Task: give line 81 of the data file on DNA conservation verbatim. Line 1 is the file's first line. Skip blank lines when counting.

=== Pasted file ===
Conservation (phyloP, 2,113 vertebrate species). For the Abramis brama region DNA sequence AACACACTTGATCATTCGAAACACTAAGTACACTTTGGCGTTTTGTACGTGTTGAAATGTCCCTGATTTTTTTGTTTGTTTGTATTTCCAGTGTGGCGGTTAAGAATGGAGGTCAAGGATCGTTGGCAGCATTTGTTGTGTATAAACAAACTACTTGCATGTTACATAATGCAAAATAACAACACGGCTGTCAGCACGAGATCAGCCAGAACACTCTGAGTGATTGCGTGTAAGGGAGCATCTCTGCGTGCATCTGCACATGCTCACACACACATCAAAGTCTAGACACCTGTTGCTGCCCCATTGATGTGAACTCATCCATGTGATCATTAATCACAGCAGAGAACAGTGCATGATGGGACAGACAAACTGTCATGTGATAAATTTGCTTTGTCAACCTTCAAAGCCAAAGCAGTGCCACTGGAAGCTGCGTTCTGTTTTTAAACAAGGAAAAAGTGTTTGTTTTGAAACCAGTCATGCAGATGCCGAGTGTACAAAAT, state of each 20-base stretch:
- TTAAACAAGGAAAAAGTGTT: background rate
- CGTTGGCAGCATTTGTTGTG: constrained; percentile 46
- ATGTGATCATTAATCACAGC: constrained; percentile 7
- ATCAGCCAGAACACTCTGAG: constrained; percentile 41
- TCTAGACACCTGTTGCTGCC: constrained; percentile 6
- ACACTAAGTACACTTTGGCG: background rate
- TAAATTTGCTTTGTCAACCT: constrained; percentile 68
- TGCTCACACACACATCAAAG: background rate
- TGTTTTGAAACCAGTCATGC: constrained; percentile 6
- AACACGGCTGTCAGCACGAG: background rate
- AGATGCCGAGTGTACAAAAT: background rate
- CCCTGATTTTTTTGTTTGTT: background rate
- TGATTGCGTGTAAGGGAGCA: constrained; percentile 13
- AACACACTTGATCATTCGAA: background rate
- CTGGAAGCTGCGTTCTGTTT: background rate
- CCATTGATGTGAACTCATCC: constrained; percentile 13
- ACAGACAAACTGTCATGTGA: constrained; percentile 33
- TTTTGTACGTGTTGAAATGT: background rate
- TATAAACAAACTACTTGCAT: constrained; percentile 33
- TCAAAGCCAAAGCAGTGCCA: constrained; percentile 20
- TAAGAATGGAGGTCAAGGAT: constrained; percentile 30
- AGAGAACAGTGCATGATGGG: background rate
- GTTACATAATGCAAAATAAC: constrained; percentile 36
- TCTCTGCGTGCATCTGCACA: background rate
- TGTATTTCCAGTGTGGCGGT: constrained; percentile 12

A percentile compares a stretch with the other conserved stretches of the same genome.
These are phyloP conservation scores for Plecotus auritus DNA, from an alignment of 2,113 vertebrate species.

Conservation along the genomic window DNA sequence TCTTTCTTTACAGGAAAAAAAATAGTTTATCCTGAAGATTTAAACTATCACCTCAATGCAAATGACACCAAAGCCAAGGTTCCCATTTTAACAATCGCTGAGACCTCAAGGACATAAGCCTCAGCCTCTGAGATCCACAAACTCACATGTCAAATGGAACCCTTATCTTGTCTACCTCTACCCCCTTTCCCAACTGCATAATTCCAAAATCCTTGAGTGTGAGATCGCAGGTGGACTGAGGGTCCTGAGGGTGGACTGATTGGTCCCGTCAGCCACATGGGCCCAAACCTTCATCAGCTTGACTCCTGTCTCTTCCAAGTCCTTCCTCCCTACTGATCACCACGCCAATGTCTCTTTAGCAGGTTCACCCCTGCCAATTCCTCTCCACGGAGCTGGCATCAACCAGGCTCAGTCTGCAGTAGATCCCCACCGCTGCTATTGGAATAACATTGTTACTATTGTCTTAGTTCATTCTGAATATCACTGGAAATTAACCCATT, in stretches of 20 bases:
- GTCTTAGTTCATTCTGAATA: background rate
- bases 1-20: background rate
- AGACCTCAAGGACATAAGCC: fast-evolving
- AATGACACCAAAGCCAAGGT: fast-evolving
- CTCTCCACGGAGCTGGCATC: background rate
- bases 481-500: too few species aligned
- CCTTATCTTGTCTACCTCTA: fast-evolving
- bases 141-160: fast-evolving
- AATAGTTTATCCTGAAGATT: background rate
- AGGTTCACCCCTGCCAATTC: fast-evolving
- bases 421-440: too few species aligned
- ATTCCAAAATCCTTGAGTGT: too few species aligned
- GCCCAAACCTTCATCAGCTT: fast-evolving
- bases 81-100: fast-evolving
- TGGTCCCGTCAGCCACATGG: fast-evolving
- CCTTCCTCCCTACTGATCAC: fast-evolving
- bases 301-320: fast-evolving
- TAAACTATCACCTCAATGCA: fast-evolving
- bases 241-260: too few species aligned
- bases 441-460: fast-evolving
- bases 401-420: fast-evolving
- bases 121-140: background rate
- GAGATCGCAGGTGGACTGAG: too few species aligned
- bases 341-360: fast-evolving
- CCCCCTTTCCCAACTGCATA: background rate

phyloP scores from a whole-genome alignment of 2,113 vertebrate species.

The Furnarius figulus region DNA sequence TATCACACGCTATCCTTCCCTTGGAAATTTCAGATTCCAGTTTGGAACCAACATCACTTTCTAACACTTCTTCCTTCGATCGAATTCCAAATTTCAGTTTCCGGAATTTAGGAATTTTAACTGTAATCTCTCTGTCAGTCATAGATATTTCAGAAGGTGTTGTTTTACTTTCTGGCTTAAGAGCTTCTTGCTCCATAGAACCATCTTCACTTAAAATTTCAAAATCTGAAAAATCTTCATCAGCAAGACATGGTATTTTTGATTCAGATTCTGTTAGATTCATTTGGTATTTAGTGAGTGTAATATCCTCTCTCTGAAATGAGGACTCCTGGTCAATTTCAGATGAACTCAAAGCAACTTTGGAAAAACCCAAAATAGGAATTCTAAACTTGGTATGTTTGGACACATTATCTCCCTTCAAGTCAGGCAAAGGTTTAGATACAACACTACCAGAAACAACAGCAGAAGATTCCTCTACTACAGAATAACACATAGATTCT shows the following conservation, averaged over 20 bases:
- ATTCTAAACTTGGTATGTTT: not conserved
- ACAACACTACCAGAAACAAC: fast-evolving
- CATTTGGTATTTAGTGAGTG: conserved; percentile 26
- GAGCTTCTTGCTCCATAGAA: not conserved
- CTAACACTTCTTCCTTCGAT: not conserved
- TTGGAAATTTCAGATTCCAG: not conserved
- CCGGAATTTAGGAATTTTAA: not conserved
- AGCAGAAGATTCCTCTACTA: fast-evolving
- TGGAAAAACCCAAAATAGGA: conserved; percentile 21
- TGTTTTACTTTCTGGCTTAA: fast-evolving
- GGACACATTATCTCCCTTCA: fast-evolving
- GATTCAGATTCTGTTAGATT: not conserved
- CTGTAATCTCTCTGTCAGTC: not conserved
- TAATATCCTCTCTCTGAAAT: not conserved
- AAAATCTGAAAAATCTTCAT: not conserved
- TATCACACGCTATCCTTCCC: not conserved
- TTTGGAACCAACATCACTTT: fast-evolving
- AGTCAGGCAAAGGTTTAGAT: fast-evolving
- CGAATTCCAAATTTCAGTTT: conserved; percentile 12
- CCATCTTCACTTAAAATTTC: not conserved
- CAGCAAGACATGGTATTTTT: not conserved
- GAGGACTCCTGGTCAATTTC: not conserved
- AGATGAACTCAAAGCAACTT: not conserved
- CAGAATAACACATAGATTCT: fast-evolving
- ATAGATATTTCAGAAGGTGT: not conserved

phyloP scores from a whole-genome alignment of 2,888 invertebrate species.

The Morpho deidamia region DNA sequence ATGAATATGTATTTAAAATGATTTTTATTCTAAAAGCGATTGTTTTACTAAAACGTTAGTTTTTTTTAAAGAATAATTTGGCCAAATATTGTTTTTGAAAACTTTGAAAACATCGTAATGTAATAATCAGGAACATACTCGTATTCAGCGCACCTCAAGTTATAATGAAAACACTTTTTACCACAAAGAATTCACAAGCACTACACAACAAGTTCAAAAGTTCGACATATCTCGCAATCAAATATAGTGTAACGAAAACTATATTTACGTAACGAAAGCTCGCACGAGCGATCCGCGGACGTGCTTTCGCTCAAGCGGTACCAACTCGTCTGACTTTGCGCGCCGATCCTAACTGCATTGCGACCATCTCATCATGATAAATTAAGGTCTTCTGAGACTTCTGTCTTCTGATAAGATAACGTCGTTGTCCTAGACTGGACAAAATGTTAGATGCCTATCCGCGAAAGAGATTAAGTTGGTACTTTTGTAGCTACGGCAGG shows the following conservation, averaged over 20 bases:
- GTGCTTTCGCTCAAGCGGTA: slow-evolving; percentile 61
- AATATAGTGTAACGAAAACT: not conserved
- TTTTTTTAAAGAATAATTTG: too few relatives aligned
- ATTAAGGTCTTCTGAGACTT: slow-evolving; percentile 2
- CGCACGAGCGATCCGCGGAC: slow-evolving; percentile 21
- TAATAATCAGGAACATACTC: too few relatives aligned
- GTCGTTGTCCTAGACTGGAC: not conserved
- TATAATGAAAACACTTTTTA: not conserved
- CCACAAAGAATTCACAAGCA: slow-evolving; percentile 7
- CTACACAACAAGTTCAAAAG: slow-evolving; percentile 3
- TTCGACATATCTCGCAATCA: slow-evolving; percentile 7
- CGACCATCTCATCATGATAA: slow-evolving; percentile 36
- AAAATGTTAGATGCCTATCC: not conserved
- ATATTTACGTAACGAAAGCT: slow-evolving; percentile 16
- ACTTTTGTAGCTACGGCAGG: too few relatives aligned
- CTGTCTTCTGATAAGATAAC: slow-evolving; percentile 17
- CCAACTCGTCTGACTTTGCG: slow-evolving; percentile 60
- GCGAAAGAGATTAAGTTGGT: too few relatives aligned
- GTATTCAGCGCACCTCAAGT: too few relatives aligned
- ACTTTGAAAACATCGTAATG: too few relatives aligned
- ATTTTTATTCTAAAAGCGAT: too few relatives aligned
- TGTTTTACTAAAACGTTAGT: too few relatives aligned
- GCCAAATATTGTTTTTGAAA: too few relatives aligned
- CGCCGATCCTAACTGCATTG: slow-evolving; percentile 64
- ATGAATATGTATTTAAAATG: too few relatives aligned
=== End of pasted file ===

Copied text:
- ATAGATATTTCAGAAGGTGT: not conserved